The head of South
Africa's National AIDS Council has voiced optimism that
the country is on track to meet its five-year targets for
preventing and treating the disease, despite the
mistrust and mudslinging that has engulfed the Health
Mlambo-Ngquka, who is also South Africa's deputy president,
gave her upbeat assessment Monday after chairing the
first meeting of the council since it launched a new
five-year plan in May to halve the number of new
infections, around 1,000 per day, and extend treatment to
80% of those in need by 2011.
''We are on
track,'' she told a news conference, while stressing that
many challenges lay ahead.
An estimated 5.4
million South Africans are infected with the AIDS virus,
the largest number in any country in the world, and about
900 people die each day of the disease.
The meeting of
the council--which encompasses government ministries,
volunteer organizations and AIDS service organizations,
trade unions, business leaders, and people living with
the disease--took place in the shadow of last
month's dismissal of Deputy Health Minister Nozizwe
Madlala-Routledge, who was one of the driving forces behind
the new plan.
minister was ostensibly sacked for taking an unauthorized
business trip, but most observers said she was the victim of
a vendetta by Health Minister Manto
Tshabalala-Msimang, who has promoted garlic and
beetroot as an AIDS remedy while emphasizing the problems
with antiretroviral drugs.
Tshabalala-Msimang was sidelined with health problems for
more than six months, and it was during her absence
that the new plan was drawn up. Since her return she
has been dogged by newspaper allegations of alcohol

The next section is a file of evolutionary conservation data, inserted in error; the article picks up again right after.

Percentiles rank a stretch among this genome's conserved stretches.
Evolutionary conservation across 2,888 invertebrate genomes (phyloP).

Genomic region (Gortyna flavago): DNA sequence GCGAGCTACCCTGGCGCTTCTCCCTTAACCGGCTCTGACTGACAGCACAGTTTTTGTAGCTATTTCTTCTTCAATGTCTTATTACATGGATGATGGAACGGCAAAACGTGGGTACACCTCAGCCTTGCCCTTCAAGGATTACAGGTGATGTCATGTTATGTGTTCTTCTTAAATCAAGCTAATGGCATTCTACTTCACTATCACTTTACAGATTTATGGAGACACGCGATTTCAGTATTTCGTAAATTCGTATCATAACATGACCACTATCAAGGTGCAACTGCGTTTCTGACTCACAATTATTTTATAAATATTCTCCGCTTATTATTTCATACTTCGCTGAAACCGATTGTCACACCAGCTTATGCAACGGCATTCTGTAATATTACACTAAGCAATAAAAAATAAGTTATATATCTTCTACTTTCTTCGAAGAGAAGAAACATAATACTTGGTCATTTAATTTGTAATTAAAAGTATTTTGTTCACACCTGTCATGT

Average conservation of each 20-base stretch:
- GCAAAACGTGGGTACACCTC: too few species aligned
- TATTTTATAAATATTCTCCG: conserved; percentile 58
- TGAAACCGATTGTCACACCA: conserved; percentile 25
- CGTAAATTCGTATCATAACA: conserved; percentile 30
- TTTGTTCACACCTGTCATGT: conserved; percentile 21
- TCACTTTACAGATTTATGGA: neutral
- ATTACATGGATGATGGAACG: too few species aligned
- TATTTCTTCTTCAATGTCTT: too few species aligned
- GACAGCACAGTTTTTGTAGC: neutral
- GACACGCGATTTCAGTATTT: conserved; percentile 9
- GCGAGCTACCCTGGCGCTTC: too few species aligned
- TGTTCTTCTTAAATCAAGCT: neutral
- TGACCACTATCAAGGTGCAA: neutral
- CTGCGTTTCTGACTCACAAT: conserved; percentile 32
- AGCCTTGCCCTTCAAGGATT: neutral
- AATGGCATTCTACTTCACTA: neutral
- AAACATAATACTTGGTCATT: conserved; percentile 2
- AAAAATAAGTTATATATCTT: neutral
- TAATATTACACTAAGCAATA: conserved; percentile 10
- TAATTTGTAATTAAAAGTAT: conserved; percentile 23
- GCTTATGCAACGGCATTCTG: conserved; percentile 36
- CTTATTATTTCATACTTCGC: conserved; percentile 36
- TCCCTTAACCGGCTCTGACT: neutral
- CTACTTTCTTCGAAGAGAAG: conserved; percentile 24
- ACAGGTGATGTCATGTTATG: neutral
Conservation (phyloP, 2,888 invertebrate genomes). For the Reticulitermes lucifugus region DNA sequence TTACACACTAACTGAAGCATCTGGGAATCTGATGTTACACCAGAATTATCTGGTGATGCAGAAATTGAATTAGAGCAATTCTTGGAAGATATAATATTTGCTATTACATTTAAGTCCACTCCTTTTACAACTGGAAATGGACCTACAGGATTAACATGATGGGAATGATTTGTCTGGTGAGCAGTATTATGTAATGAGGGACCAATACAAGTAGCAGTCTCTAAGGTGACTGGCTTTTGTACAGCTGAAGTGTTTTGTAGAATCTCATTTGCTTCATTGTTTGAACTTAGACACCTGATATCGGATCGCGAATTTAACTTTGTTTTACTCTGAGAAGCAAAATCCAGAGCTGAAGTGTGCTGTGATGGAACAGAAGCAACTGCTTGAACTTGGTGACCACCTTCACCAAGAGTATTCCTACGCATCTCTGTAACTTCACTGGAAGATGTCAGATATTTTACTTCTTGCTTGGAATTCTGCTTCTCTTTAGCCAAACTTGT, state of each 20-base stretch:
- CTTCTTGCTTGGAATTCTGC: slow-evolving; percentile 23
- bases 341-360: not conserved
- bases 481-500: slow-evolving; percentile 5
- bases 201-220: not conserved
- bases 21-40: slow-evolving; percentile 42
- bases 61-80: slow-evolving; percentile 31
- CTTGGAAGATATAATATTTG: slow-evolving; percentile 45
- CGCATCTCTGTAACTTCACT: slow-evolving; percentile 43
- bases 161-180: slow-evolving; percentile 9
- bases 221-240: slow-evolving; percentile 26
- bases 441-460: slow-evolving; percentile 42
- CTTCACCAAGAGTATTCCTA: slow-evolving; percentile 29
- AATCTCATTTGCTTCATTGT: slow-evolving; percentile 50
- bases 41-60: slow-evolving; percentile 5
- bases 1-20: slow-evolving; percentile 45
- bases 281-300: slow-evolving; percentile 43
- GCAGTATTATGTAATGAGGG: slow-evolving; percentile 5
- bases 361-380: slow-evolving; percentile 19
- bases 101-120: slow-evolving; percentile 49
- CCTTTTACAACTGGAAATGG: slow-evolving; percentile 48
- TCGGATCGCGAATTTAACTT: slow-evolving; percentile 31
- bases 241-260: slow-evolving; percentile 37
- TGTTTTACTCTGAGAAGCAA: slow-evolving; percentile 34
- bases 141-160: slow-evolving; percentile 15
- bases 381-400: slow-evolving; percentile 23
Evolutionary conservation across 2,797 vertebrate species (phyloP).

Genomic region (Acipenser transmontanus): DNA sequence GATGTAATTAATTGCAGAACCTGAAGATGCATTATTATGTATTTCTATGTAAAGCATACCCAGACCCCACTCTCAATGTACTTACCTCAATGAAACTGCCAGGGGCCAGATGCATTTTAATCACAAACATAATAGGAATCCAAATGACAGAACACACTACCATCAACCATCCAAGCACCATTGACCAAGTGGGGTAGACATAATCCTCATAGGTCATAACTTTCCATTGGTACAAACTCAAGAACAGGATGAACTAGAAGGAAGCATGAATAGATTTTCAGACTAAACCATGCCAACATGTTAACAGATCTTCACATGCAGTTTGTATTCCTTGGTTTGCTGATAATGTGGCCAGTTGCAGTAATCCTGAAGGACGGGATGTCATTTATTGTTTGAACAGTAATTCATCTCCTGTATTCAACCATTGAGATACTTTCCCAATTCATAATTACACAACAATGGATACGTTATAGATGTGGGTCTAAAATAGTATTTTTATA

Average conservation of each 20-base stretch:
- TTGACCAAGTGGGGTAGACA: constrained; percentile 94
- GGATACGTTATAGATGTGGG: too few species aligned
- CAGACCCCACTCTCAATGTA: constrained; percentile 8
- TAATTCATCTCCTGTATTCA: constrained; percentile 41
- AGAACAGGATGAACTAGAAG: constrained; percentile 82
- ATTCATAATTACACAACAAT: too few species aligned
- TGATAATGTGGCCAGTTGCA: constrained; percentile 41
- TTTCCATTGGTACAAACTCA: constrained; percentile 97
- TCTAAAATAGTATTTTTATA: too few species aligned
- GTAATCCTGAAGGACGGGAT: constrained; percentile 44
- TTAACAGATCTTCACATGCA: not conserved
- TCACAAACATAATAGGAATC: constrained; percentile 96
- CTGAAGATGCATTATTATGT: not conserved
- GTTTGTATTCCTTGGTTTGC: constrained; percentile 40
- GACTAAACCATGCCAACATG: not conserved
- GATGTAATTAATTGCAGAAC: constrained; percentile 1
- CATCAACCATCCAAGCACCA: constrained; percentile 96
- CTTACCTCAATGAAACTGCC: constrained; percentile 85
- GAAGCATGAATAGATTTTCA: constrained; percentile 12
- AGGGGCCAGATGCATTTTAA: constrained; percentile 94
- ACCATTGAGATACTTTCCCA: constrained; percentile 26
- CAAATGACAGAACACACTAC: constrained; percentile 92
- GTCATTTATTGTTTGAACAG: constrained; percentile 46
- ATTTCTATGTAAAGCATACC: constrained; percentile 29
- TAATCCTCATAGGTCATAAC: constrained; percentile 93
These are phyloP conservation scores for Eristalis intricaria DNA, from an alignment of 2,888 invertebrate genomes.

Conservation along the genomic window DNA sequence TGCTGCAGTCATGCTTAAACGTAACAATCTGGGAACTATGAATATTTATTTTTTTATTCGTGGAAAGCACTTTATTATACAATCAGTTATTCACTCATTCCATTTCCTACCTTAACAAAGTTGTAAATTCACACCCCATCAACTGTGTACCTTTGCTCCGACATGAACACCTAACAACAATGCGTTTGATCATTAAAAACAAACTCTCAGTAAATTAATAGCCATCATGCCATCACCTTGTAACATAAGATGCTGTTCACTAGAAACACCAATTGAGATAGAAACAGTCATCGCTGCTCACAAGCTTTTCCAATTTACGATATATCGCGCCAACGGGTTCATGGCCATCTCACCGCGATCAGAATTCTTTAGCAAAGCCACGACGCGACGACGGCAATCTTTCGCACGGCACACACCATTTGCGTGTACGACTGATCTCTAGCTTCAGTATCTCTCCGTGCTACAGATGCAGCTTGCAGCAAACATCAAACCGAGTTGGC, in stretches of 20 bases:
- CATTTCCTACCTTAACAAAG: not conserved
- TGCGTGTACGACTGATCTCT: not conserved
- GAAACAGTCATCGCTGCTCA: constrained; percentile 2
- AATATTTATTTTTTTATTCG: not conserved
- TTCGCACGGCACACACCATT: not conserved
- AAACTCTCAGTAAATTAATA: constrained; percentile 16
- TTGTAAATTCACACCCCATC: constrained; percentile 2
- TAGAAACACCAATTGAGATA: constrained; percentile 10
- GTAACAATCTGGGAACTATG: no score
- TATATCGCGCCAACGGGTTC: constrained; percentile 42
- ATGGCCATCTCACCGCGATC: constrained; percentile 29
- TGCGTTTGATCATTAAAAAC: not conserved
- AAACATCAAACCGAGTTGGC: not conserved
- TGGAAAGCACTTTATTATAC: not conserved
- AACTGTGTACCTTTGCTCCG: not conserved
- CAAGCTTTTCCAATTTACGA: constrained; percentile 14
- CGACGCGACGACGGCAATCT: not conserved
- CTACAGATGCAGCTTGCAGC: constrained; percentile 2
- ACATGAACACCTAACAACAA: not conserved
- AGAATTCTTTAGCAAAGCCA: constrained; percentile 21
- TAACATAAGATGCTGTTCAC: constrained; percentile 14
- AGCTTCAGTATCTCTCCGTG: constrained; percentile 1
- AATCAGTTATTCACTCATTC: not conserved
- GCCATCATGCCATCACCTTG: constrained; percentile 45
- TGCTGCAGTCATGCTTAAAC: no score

Democratic Alliance said Monday that it would press ahead
with efforts to ask the minister in parliament about her
alleged conviction for theft while she worked at a
hospital in Botswana in the mid 1970s. An opposition
lawmaker was ejected and suspended for five days from
parliament last week after he tried to press the question.
An African National Congress official has conceded
that the ruling party knew of the conviction.
meeting, the Treatment Action Campaign warned that much
of the momentum present at the launch of the plan had been
lost. ''It worries us that the Ministry of Health's
commitment to the many activities, goals, and
objectives of the National Strategic Plan is
unclear,'' it said.
Mark Heywood, a
Treatment Action Campaign activist and vice chairman of
the national AIDS Council, said that he was reassured that
government was in fact serious about tackling the
disease. Six government ministers attended the meeting
in the capital, Pretoria.
''I wouldn't say
people's fears have been put to rest because there is
still political dynamics going on. But I think we have
crossed the threshold,'' Heywood said in a telephone
interview. ''In the big scheme of things, people who
want to deal properly with this epidemic are
Heywood said the
government seemed committed to improving therapy to stop
HIV infected mothers passing on the virus to their unborn
child by using two drugs recommended by the World
Health Organization rather than one, as is currently
the norm in many South African hospitals. This has been
one of the main demands of the Treatment Action Campaign,
but the health minister has balked.
want the government to increase testing, prevention ,and
treatment programs. The government says it is hampered by a
lack of capacity and staff.
that, according to Health Department estimates at the
meeting, it would cost 45 billion rand ($6.2 billion) to
implement the plan over the next five years. This is
far more than has been allocated by the Treasury.
300,000 people have received antiretroviral medicine in
public-sector hospitals and clinics since the government
started distributing drugs four years ago, and about
200,000 more are likely to begin receiving the
medication through the private sector.
But activists and
government officials alike say they have no idea of the
exact number of people receiving treatment. The
country's poor patient-record system makes it
difficult to track the frequency of drug side effects
or patients who have discontinued treatment. One of the aims
of the new plan is to improve monitoring and evaluation so
that there is a better understanding of the success of
prevention and treatment.
prevention campaign recently took a knock after the
Health Ministry recalled 5 million condoms and confiscated
millions more from warehouses of a company accused of
paying a bribe in order to get a false quality
assurance permit. (AP)